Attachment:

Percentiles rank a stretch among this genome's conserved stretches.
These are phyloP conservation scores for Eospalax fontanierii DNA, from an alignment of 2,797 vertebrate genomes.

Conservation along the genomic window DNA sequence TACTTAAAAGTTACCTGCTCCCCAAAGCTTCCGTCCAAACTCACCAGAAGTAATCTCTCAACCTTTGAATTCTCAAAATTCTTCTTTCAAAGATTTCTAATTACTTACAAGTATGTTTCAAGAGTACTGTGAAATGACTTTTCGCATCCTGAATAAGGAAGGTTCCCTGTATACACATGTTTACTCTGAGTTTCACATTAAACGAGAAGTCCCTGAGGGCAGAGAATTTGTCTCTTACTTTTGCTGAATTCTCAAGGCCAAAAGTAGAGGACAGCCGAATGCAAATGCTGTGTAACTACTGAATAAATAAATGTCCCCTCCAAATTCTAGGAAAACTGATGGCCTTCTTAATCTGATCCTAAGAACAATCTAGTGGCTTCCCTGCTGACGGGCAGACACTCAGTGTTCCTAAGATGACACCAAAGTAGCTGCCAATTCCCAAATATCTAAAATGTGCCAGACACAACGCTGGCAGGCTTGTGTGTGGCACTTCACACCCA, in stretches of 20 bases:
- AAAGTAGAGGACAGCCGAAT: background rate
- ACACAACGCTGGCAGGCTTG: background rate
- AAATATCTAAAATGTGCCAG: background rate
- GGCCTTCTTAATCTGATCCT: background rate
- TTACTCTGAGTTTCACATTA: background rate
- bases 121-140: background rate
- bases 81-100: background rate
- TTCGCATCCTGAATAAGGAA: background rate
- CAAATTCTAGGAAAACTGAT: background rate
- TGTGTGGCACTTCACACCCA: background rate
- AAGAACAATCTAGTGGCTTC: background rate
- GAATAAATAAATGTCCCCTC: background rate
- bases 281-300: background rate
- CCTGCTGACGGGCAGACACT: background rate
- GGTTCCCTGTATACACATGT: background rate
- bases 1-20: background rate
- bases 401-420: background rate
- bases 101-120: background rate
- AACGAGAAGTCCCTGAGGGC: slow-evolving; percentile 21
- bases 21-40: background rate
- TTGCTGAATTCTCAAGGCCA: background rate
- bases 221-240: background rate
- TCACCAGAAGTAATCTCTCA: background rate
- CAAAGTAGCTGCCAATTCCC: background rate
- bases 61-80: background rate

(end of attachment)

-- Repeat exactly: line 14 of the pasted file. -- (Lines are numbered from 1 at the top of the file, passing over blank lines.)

- AAGAACAATCTAGTGGCTTC: background rate